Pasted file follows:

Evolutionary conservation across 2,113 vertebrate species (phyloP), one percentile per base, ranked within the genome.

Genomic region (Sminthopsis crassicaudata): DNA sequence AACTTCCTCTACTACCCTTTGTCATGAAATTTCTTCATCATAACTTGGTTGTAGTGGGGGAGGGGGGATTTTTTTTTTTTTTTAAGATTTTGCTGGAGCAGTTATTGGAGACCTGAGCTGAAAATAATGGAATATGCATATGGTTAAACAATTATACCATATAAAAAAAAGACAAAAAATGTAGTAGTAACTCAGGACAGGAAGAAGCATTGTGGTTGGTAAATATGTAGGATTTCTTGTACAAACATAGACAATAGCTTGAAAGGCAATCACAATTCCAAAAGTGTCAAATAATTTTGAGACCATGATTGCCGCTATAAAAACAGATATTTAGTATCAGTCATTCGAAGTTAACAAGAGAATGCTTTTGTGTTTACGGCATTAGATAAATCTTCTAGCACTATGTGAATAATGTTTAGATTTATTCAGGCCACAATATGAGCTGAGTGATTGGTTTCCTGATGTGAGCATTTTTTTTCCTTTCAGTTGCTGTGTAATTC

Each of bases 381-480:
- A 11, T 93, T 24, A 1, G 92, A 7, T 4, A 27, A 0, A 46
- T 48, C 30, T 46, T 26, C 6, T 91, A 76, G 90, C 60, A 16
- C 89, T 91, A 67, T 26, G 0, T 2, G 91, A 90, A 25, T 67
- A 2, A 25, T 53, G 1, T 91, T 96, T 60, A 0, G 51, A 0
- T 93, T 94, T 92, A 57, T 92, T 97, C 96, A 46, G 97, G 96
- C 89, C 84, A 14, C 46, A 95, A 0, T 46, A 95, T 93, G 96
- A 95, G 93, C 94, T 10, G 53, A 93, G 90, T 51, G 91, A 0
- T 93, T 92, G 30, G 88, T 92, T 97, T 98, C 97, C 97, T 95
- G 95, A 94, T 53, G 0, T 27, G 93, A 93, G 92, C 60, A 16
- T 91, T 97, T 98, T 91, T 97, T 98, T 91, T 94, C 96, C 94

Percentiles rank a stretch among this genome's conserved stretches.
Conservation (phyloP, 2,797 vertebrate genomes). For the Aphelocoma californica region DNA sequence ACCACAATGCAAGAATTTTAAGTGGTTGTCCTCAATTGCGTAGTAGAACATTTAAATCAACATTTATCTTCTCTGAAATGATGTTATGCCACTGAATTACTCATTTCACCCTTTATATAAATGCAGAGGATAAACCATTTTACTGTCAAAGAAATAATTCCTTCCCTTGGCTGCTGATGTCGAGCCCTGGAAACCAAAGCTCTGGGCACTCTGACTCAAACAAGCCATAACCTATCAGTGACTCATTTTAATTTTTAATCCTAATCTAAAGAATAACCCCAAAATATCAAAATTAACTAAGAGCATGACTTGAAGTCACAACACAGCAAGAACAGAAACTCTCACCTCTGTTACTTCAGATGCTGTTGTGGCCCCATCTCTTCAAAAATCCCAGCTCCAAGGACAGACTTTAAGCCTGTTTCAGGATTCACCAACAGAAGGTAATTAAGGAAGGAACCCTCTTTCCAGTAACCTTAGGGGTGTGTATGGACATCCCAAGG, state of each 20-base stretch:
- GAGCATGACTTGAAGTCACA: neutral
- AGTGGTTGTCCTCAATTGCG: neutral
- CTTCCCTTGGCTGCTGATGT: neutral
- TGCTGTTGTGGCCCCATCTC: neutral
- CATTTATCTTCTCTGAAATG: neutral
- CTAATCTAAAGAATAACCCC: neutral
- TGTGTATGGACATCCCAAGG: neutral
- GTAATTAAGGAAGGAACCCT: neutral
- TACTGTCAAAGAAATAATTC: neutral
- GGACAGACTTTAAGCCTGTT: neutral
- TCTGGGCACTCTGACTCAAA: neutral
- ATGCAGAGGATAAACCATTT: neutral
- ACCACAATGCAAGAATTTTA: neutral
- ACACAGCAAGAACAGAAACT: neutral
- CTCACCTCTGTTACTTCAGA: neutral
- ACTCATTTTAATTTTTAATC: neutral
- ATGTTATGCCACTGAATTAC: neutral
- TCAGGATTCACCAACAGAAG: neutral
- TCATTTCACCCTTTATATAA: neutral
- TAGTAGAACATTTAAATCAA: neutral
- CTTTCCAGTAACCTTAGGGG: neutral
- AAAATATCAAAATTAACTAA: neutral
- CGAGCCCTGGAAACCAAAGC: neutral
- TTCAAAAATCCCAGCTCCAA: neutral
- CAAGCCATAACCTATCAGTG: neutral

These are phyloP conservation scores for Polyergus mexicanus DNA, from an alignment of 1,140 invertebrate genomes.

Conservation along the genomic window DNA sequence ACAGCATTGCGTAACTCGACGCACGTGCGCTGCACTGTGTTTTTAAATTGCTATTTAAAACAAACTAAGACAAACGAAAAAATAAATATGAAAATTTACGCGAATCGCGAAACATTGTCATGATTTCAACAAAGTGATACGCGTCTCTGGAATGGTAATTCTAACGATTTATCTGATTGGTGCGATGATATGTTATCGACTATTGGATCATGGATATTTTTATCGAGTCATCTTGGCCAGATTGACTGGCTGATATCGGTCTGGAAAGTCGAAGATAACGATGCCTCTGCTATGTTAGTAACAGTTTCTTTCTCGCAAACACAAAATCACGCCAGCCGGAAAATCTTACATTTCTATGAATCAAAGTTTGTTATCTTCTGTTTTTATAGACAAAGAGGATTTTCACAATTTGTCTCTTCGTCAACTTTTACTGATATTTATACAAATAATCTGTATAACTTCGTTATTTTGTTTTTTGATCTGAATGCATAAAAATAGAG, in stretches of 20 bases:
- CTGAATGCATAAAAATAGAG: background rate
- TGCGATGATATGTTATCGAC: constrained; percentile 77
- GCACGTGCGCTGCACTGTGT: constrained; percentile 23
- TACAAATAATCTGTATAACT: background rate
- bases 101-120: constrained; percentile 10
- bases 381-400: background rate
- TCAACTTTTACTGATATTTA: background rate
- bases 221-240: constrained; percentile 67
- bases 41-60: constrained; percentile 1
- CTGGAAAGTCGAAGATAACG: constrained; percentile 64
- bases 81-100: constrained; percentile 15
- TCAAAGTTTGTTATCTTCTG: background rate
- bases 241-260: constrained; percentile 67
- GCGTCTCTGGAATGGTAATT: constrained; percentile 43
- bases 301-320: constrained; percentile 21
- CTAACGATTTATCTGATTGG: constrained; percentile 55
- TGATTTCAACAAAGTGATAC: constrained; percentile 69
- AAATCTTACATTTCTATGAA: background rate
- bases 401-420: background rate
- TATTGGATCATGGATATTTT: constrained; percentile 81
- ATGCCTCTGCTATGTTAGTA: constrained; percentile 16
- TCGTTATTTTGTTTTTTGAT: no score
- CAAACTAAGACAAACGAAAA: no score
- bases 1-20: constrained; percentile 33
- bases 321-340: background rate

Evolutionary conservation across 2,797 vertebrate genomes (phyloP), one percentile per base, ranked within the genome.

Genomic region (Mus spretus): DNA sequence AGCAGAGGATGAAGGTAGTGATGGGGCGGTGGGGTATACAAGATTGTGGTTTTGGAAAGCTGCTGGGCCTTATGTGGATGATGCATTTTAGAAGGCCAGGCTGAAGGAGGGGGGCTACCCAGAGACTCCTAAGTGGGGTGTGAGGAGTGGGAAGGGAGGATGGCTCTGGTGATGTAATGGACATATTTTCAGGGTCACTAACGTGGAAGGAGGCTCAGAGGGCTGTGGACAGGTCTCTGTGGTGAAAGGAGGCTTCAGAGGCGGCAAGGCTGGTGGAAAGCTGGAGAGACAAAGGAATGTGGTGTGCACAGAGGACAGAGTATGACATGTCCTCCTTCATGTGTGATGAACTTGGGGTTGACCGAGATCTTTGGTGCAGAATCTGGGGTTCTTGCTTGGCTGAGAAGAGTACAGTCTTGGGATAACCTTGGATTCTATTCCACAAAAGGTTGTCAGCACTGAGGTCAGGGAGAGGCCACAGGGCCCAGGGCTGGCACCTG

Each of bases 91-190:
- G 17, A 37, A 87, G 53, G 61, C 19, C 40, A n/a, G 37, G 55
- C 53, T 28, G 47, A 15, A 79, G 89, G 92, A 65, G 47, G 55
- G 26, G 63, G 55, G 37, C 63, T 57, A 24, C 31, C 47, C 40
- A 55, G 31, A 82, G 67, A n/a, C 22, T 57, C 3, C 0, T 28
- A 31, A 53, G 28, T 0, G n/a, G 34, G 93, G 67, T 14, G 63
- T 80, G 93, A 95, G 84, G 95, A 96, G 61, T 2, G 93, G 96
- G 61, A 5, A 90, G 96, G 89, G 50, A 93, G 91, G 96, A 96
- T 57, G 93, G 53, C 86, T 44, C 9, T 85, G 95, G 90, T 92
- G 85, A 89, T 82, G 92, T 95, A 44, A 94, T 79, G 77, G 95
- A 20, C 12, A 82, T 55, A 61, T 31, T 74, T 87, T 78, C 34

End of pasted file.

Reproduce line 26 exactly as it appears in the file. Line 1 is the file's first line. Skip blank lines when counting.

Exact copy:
- TCTGGGCACTCTGACTCAAA: neutral